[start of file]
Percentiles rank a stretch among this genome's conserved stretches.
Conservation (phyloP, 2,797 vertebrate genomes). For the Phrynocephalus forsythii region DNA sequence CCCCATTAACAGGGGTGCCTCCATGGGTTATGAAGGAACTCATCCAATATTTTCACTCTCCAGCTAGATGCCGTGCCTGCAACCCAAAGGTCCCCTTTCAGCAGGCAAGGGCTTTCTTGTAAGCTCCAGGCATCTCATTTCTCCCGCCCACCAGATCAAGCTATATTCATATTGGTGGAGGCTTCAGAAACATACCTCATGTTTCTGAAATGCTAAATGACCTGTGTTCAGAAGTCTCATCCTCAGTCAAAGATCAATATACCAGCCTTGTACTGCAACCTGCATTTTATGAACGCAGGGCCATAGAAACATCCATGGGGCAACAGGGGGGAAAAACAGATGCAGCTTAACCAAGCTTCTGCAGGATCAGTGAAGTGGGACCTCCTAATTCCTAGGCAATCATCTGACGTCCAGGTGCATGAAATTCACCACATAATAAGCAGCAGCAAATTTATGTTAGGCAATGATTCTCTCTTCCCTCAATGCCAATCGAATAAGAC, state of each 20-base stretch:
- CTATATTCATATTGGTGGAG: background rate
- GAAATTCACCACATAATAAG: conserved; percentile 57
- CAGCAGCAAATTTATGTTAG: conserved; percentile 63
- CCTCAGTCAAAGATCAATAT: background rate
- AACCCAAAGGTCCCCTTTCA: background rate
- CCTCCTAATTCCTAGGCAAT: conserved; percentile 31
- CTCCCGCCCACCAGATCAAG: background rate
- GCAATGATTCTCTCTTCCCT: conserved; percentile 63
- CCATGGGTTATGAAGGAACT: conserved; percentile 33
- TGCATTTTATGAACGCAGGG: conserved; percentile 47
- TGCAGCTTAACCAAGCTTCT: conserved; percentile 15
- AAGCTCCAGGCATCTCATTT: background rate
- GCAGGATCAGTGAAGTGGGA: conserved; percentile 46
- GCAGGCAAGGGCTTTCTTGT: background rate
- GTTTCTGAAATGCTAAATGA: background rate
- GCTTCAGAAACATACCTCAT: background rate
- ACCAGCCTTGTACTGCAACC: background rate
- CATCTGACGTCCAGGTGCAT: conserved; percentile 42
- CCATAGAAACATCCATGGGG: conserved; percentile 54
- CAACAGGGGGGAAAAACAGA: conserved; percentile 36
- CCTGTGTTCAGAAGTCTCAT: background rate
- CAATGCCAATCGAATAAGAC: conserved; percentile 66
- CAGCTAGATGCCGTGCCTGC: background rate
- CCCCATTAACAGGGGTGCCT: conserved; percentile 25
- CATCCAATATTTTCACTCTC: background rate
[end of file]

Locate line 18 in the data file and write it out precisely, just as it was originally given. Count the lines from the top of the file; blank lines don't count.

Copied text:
- GCTTCAGAAACATACCTCAT: background rate